as=: [: +/ a.&i.
   as 'Hello World!'
1085
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0
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Common Lisp, 35

(reduce'+(read-line):key'char-code)

Produces 3053 when given its own code.

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0
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><>, 19 bytes

0i:1+?!v+!
    ;n~<

It does work on Unicode. For example, this correctly outputs 27272 : ⚳ℚ⊻

Try it here

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1
  • 3
    \$\begingroup\$ I don't think that this deserves its own answer, so here's a 14 byte version (split into two lines): ii:0(7$.+!, ~n;. 0 in place of i would work, too. An alternate 17 byte version of yours would be ii:0(?v+!, ;n~< (again, in two lines - this time without whitespace on the second) \$\endgroup\$
    – cole
    Oct 9, 2015 at 3:39
0
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Perl 22

s/./$t+=ord$&/eg;say$t

sample:

perl -nE 's/./$t+=ord$&/eg;say$t'  < <(echo -n Hello\ World\!)
1085
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0
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Perl, 34 32 27 25 21+1=22 bytes

Added 2 due to the need for -p flags. Thanks to @manatwork for the guidance.

$a+=ord for/./g;$_=$a

Test:

echo 'Hello World!' | perl -pe '$a+=ord for/./g;$_=$a'
1085
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2
  • 1
    \$\begingroup\$ No need for parenthesis around the statement modifier's expression. And no need to explicitly assign the input to $_ – after all, that makes it default variable. $a+=ord for<>=~/./g;print$a \$\endgroup\$
    – manatwork
    Oct 7, 2015 at 19:19
  • 1
    \$\begingroup\$ As both -n and -p cost the same 1 character, better use the later and replace print$a$_=$a. \$\endgroup\$
    – manatwork
    Oct 7, 2015 at 19:25
0
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Java, 144 bytes (sum of 13067)

interface S{static void main(String[]A){int I=0;for(char J:new java.util.Scanner(System.in).nextLine().toCharArray())I+=J;System.out.print(I);}}
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0
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Mathematica, 19 bytes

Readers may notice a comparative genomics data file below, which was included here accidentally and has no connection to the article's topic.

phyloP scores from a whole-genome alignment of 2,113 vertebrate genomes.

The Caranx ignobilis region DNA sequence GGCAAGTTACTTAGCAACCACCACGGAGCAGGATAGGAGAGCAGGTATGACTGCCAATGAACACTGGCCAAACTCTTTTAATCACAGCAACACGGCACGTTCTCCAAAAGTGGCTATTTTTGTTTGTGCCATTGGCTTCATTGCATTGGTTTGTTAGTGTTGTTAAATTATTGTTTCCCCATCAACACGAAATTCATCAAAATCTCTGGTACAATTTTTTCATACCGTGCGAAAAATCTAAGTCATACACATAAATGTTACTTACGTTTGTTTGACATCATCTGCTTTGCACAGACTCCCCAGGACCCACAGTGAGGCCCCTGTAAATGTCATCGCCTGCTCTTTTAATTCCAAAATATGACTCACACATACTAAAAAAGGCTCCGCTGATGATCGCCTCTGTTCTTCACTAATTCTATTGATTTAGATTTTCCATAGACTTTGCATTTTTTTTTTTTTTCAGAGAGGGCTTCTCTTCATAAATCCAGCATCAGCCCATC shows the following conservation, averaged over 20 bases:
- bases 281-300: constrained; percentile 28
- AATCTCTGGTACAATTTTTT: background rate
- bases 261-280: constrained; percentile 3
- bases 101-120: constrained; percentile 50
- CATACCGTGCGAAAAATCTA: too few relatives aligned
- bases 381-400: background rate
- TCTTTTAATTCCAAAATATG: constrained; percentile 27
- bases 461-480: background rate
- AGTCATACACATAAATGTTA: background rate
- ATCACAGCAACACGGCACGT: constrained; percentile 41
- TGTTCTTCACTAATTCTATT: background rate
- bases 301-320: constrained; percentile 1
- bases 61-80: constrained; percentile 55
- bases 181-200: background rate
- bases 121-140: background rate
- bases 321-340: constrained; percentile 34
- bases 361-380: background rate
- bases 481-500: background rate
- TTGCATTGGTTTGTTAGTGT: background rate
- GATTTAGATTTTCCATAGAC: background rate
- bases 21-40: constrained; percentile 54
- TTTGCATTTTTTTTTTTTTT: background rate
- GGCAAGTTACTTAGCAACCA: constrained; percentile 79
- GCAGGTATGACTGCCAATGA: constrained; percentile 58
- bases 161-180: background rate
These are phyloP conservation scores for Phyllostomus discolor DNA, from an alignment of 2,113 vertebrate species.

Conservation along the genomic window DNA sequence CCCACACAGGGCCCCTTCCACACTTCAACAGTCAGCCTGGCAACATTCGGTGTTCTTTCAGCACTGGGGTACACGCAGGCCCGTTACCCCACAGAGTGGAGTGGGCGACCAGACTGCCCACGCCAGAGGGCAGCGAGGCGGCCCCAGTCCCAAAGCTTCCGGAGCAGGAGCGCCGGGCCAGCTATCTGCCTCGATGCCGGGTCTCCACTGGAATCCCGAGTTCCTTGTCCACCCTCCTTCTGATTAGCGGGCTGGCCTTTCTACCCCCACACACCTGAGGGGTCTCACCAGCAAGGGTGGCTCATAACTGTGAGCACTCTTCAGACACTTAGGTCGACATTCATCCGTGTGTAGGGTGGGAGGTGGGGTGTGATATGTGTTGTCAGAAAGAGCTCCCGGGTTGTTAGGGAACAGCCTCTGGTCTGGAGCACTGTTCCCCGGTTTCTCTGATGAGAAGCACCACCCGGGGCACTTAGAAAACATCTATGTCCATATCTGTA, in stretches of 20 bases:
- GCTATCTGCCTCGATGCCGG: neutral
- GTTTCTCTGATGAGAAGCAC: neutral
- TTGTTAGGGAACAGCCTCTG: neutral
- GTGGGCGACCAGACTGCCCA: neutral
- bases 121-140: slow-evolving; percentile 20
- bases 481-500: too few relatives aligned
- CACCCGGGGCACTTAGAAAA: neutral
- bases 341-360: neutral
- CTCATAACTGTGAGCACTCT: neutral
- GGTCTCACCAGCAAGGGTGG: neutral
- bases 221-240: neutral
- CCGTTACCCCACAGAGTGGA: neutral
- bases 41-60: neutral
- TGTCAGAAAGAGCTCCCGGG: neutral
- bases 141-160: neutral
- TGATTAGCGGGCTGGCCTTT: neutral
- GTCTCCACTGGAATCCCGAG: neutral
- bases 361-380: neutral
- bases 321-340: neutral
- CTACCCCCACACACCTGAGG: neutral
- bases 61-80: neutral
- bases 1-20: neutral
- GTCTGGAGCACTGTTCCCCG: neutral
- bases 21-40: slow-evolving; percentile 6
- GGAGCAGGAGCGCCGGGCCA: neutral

Tr@*ToCharacterCode

Test case:

Tr@*ToCharacterCode@"Hello World!"
(* 1085 *)
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0
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jq, 12 characters

(11 characters code + 1 character command line option.)

explode|add

Sample run:

bash-4.3$ bin/jq -R 'explode|add' <<< 'Hello World!'
1085

On-line test (Passing -R through URL is not supported – so input passed as string "Hello World!".)

(CW because explode appeared in jq 1.4, released 4 days after this question.)

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0
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Mathcad, 11 "bytes"

enter image description here

Uses Mathcad's built-in vector summation operator. As "whatever" is an input method, the user types the word directly into the argument for the function str2vec (which converts a string to a vector of its character codes).

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0
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C++, 131 140 bytes

Golfed:

#include<iostream>
int main(){int a=0;std::string x;getline(std::cin,x);for(int c=0;c<x.length();c++){a=a+(int)x[c];}std::cout<<a;}

Ungolfed:

#include<iostream>

int main(){
    int a = 0;
    std::string x;
    getline(std::cin, x);
    for(int c = 0; c < x.length(); c++){
        a = a + (int) x[c];
    }
    std::cout<<a;
}
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0
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Java, 139 Bytes

//takes input from cmd line args

class P {public static void main(String a[]){String s=a[0];int v=0;for(int i=0;i<s.length();i++){v+=(int)s.charAt(i);}System.out.print(v);}}

It's big, but yeah.

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0
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Factor, 3 bytes

sum

Strings are sequences, arrays of char values. sum is basically 0 [ + ] reduce (or, equivalently, [ + ] foldl), so this sums the chars in a string.